by Cantor David Reinwald
This week, we come to the last of the double portions found in this year’s Torah reading cycle. This portion always falls on the last Shabbat of Elul, one of our last chances for personal reflection and preparation before we head into the new year, and the new month of Tishrei, ushered in soon by Rosh Hashanah.
It is worth noting that this portion is one of the stand-out Torah portions which will be read once again three weeks from now on Yom Kippur morning. Nitzavim speaks to us personally and brings alive the very dilemma which is the heart of Deuteronomy: how do we continue to retell of and confirm again our inheritance of the covenant as set forth from Sinai? Moses reminds the next generation of the covenant in this portion. Throughout Deuteronomy, Moses is continually speaking to a new generation, which seemingly needs to be reminded of all that happened before. Moses notes that this is the covenant of our forefathers, and he passes it along now to all the tribes assembled before him. He notes that the commandment to honor this covenant is one which we must remain close to, and that each generation to follow through each of the tribes will need to remind itself of this.
Moses says that this commandment needs to remain close to the people– it has to be in the mouths and the hearts of the people (Deut. 30:14), because that is where it resides. It does not reside in heaven (30:12), perhaps making references to generations who have passed, nor beyond the sea (30:13), perhaps meaning beyond the confines of our community. The people, thus, cannot ask for someone else to go “beyond the sea” to bring back whatever is needed to complete this commandment. Each and every generation must do it for and by themselves.
Well, I don’t know if it is just me, but this makes me flash forward and think of prominent speeches closer to our day and age. Abraham Lincoln said “a government of the people, by the people, and for the people” in his Gettysburg Address and John F. Kennedy said “Ask not what your country can do for you, ask what you can do for your country” in his inaugural address. The historical context of these statements may be entirely different, but each and every one of these hallowed phrases calls upon the people to act on and for their own behalf.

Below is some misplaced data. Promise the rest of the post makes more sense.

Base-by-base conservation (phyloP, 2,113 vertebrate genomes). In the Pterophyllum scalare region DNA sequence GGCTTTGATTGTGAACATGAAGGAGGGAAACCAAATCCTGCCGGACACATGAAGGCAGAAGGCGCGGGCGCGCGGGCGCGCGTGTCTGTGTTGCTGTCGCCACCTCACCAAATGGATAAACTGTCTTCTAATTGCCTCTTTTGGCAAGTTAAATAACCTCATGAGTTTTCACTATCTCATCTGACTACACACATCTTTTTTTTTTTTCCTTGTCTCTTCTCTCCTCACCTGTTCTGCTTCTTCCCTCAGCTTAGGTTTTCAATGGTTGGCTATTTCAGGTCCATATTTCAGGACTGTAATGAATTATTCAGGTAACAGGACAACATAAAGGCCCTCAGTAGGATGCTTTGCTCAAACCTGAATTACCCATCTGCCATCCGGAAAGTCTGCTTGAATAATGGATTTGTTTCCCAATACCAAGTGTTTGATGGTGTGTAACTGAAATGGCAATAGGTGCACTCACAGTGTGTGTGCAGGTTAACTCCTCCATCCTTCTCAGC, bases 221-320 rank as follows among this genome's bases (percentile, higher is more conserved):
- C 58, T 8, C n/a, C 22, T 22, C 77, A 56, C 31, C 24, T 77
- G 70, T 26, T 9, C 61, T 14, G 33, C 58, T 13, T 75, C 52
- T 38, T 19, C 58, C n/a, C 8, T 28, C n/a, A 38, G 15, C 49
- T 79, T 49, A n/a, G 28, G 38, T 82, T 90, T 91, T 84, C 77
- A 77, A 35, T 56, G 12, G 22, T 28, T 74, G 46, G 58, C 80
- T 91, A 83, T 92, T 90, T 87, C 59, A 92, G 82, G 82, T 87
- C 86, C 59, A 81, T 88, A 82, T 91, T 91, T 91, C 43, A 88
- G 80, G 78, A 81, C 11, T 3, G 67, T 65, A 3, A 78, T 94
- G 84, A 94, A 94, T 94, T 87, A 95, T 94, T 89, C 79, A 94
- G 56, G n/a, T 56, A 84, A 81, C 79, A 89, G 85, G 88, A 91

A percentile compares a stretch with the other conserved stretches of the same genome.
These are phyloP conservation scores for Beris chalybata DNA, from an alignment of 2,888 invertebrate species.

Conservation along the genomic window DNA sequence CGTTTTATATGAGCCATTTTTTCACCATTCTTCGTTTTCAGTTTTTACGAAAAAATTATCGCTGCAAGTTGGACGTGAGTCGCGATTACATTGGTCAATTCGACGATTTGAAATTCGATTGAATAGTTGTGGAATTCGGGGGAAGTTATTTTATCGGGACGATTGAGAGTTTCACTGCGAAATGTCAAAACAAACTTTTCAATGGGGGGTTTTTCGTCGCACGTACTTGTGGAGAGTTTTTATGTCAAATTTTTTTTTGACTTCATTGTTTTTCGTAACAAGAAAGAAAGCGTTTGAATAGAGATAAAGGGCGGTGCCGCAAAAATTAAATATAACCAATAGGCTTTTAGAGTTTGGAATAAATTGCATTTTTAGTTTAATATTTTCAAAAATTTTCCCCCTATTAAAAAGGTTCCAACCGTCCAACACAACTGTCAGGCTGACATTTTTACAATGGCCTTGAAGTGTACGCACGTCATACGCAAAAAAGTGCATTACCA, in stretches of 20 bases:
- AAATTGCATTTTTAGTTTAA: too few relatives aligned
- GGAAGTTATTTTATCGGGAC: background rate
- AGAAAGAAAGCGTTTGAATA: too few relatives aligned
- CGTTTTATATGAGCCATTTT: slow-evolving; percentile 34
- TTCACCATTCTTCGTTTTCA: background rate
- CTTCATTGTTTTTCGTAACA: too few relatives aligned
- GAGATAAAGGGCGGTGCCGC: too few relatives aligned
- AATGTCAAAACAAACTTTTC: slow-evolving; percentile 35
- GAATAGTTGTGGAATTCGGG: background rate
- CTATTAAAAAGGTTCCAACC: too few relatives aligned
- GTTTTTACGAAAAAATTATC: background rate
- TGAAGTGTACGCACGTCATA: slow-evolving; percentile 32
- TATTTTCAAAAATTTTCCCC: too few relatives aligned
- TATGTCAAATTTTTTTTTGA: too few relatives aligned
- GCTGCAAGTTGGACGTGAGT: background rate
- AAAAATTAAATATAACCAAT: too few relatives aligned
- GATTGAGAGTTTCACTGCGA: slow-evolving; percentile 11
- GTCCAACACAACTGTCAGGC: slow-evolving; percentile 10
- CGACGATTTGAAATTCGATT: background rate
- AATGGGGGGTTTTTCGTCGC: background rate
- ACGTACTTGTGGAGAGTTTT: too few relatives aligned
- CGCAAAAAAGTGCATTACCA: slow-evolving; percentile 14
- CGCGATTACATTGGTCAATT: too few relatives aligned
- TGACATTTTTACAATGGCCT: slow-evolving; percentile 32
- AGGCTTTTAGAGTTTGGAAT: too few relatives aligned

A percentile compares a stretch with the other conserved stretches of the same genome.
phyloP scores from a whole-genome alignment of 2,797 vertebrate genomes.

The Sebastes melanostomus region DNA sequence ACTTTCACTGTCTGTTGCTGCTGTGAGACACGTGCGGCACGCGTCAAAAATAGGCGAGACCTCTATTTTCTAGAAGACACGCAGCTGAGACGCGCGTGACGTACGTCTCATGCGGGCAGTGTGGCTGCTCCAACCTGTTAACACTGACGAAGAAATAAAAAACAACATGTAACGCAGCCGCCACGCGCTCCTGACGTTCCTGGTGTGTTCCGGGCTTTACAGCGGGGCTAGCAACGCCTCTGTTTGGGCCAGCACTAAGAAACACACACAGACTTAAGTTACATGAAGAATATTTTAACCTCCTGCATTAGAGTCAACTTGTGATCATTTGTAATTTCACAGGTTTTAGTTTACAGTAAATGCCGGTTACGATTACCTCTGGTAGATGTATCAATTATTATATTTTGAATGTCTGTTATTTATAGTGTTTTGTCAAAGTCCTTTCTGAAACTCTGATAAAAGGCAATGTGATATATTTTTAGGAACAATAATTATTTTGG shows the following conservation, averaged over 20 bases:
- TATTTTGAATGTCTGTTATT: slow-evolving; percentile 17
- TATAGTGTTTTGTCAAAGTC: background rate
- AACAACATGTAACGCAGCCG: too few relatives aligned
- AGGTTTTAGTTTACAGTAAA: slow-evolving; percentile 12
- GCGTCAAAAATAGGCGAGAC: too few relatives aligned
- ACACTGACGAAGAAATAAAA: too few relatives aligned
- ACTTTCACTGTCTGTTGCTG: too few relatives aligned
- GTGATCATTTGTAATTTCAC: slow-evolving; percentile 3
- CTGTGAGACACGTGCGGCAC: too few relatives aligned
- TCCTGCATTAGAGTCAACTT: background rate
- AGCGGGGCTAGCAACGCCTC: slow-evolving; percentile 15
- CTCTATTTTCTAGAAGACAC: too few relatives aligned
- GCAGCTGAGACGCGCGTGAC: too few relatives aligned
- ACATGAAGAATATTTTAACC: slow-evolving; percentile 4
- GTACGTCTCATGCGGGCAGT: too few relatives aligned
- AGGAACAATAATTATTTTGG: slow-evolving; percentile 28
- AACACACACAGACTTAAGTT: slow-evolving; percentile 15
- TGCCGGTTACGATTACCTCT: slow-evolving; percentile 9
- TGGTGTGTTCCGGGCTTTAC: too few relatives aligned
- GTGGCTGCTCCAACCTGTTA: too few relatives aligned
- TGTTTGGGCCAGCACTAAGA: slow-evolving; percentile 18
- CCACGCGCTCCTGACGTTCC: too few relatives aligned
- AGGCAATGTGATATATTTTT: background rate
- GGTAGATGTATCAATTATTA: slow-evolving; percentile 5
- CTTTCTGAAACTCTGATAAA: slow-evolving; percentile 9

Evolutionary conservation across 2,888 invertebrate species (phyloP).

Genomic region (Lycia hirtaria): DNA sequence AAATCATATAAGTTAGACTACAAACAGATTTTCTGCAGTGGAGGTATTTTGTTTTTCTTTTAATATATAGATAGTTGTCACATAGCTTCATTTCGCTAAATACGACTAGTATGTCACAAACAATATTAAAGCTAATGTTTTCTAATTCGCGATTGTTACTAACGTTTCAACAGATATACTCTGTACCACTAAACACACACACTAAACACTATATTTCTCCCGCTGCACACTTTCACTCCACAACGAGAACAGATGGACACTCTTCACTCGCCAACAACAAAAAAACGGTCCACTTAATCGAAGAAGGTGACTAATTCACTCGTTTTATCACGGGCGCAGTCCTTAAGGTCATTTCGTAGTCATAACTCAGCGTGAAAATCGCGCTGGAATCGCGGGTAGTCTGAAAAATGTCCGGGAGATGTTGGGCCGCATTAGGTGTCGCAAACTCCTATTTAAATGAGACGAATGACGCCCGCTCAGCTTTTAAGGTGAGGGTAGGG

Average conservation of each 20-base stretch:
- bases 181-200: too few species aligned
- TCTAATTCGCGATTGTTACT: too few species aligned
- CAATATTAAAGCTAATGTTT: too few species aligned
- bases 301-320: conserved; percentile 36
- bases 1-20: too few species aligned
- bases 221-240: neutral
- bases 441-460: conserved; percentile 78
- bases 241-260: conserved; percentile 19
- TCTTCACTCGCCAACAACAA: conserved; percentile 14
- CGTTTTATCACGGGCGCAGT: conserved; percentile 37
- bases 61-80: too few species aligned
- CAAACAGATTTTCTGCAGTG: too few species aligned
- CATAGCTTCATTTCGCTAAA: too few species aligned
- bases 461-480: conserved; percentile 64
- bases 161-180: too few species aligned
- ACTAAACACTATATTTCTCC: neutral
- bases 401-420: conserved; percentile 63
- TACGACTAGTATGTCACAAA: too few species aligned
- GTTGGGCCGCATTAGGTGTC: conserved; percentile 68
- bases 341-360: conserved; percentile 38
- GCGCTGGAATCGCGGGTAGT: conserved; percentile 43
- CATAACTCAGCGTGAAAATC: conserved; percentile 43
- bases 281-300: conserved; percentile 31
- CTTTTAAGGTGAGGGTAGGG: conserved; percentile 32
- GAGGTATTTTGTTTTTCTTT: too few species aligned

I think this is a time of year where we can ask ourselves, what am I doing to secure the future of our temple community and the greater Jewish community? What am I doing to be a part of this community and not just allowing the few to serve the many? After all, a synagogue is known in Hebrew as “beit ha’knesset,” a place of gathering. This means that the synagogue is not just a building or a place that provides services for the needs of its members–it is a place for community. The community must gather both inside and outside its walls to build the connections that a community needs to strengthen itself and each other. I think we do a pretty good job of this at TBS, but there is always room for growth and improvement, and this time of year is one of the best for us to identify our resolutions both individually and collectively.
Chazak Chazak v’Nitchazeik. May we be strong and strengthen each other, strengthen our congregation, and strengthen the bonds of our community near and far.
Shanah Tovah u’Metukah. Wishing you a Happy and Sweet New Year.